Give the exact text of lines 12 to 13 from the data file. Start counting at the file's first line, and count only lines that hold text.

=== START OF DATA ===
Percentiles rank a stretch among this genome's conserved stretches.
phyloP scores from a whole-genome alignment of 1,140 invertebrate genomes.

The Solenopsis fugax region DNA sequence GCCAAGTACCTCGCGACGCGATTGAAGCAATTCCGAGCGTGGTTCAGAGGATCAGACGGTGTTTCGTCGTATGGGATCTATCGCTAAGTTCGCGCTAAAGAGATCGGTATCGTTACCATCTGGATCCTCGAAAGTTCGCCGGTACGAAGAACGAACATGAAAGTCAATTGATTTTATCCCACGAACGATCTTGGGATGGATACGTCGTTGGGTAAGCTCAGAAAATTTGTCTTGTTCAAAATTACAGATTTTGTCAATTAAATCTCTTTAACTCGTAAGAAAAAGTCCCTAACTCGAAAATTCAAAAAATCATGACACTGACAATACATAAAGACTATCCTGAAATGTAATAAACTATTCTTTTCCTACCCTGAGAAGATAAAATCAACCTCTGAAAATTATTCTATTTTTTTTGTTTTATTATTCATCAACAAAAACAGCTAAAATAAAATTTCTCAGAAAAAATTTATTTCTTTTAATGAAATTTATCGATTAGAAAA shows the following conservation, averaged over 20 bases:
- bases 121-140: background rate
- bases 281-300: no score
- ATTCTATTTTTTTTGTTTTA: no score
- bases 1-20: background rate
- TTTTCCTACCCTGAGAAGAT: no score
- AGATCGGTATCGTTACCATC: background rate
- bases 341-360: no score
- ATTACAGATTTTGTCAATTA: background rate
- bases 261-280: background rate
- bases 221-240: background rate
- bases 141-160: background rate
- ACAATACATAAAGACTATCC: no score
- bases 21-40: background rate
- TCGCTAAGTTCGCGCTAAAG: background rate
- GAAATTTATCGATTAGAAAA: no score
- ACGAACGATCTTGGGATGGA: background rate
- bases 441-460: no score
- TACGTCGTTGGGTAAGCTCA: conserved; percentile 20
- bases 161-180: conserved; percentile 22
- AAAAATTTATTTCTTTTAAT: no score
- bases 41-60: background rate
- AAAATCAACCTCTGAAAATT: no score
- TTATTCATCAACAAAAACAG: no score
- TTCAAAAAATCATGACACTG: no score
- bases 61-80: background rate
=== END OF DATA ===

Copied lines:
- bases 261-280: background rate
- bases 221-240: background rate